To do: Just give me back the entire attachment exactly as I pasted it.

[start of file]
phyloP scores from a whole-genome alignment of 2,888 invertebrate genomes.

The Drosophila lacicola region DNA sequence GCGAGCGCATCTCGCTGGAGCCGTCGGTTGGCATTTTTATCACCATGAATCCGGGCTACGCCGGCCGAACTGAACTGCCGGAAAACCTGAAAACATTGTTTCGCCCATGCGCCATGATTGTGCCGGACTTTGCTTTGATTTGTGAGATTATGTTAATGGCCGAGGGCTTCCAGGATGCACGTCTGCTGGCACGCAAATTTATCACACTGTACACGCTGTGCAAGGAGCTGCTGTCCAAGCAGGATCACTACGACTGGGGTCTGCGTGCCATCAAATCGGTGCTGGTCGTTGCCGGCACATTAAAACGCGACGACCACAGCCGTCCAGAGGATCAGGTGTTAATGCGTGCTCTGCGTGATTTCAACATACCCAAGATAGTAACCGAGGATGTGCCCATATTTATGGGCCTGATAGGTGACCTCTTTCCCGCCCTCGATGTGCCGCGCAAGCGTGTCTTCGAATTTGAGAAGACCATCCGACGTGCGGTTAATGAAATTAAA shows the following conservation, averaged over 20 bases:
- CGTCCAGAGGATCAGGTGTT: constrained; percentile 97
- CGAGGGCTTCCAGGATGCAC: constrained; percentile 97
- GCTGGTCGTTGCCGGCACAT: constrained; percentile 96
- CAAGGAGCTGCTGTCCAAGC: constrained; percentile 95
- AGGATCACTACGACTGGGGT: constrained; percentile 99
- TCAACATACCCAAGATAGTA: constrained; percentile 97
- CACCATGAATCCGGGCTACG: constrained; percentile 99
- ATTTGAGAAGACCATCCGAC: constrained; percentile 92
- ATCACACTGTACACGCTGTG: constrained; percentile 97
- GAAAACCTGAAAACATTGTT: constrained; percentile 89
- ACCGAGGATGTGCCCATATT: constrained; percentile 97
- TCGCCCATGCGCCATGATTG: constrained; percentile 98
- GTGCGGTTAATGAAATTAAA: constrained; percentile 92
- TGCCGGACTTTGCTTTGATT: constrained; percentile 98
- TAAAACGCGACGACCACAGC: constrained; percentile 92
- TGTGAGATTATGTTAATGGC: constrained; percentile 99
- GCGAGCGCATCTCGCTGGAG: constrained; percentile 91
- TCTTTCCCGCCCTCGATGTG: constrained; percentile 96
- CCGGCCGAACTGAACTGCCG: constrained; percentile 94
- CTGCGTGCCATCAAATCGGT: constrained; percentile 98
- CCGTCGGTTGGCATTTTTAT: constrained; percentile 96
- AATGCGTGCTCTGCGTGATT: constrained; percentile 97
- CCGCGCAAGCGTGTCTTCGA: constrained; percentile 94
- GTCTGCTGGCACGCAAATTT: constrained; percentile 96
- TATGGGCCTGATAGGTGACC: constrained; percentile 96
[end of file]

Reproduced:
phyloP scores from a whole-genome alignment of 2,888 invertebrate genomes.

The Drosophila lacicola region DNA sequence GCGAGCGCATCTCGCTGGAGCCGTCGGTTGGCATTTTTATCACCATGAATCCGGGCTACGCCGGCCGAACTGAACTGCCGGAAAACCTGAAAACATTGTTTCGCCCATGCGCCATGATTGTGCCGGACTTTGCTTTGATTTGTGAGATTATGTTAATGGCCGAGGGCTTCCAGGATGCACGTCTGCTGGCACGCAAATTTATCACACTGTACACGCTGTGCAAGGAGCTGCTGTCCAAGCAGGATCACTACGACTGGGGTCTGCGTGCCATCAAATCGGTGCTGGTCGTTGCCGGCACATTAAAACGCGACGACCACAGCCGTCCAGAGGATCAGGTGTTAATGCGTGCTCTGCGTGATTTCAACATACCCAAGATAGTAACCGAGGATGTGCCCATATTTATGGGCCTGATAGGTGACCTCTTTCCCGCCCTCGATGTGCCGCGCAAGCGTGTCTTCGAATTTGAGAAGACCATCCGACGTGCGGTTAATGAAATTAAA shows the following conservation, averaged over 20 bases:
- CGTCCAGAGGATCAGGTGTT: constrained; percentile 97
- CGAGGGCTTCCAGGATGCAC: constrained; percentile 97
- GCTGGTCGTTGCCGGCACAT: constrained; percentile 96
- CAAGGAGCTGCTGTCCAAGC: constrained; percentile 95
- AGGATCACTACGACTGGGGT: constrained; percentile 99
- TCAACATACCCAAGATAGTA: constrained; percentile 97
- CACCATGAATCCGGGCTACG: constrained; percentile 99
- ATTTGAGAAGACCATCCGAC: constrained; percentile 92
- ATCACACTGTACACGCTGTG: constrained; percentile 97
- GAAAACCTGAAAACATTGTT: constrained; percentile 89
- ACCGAGGATGTGCCCATATT: constrained; percentile 97
- TCGCCCATGCGCCATGATTG: constrained; percentile 98
- GTGCGGTTAATGAAATTAAA: constrained; percentile 92
- TGCCGGACTTTGCTTTGATT: constrained; percentile 98
- TAAAACGCGACGACCACAGC: constrained; percentile 92
- TGTGAGATTATGTTAATGGC: constrained; percentile 99
- GCGAGCGCATCTCGCTGGAG: constrained; percentile 91
- TCTTTCCCGCCCTCGATGTG: constrained; percentile 96
- CCGGCCGAACTGAACTGCCG: constrained; percentile 94
- CTGCGTGCCATCAAATCGGT: constrained; percentile 98
- CCGTCGGTTGGCATTTTTAT: constrained; percentile 96
- AATGCGTGCTCTGCGTGATT: constrained; percentile 97
- CCGCGCAAGCGTGTCTTCGA: constrained; percentile 94
- GTCTGCTGGCACGCAAATTT: constrained; percentile 96
- TATGGGCCTGATAGGTGACC: constrained; percentile 96